[pct-l] Post/pre-trail adjustment

Susan Alcorn backpack45 at yahoo.com
Fri Aug 29 18:59:55 CDT 2008

Paul M. writes about the difficulties of post-trail adjustment, and although I am a section hiker rather than a thru-hiker, I can definitely relate to what he says about the problems of re-entry. I always find it difficult to reenter and that's in spite of the fact that I love my home, friends and family, and "normal" activities (not that he doesn't). Even though being on the trail takes adjusting to, it is a simpler life in many ways; the decisions are about survival (where to eat, set up camp, how many miles, etc.). At home, we are expected to be "responsible" adults and play various roles; we work and play with others in myriad ways much of the time. Our decisions and interactions with others are much more complicated. 

Paul wonders if the answers to some of his questions will become clearer over time. Perhaps they will, but since I didn't start long-distance hiking on the PCT and the Camino trails of Europe until I was in my fifties and sixties, I'm not sure how much age has to do with it. One thing I have gotten better at over time is expecting some degree of difficulty with the transitions and not to beat myself over the head about it.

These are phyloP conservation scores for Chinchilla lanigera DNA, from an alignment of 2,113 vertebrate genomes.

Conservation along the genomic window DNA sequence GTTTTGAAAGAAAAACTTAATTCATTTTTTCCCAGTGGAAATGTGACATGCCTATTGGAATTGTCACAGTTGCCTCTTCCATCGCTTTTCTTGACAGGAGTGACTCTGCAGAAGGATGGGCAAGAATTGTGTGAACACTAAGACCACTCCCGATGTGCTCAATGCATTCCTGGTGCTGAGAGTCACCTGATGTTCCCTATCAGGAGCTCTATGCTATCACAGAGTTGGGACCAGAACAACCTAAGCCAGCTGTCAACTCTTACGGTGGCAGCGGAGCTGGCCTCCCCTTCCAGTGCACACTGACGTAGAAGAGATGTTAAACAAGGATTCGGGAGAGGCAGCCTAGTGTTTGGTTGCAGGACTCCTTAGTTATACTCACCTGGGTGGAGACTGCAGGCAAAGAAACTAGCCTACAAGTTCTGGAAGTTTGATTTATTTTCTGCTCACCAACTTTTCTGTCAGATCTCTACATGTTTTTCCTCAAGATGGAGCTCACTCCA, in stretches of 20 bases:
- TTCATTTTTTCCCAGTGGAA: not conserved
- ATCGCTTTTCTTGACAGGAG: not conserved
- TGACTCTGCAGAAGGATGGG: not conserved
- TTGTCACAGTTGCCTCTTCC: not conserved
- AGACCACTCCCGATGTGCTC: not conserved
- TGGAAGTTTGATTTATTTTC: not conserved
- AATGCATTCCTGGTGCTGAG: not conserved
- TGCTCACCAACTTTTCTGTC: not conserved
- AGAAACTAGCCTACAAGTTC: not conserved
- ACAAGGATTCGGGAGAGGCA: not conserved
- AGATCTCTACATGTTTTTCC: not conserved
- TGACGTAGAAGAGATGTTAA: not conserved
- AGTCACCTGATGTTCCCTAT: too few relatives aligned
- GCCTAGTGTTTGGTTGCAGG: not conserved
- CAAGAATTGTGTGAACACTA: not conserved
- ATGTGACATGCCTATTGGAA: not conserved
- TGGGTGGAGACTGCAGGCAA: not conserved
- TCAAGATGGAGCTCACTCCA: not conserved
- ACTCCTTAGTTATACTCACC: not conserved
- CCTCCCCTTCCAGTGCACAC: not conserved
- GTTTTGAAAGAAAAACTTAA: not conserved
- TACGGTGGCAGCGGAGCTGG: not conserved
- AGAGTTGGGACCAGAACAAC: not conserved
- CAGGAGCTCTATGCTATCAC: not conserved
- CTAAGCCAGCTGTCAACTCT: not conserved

It's one of life's realities that making a choice often means giving something else up. I am fortunate in that I can look back from where I am (67) and see that my life has been a series of chapters. Obviously each new chapter builds on the earlier ones, but within most people's lifetimes there is time for many adventures and re-creations. 

Thanks for giving us food for thought, Paul. Socrates said, "The unexamined life is not worth living."

Happy trails,
Susan Alcorn

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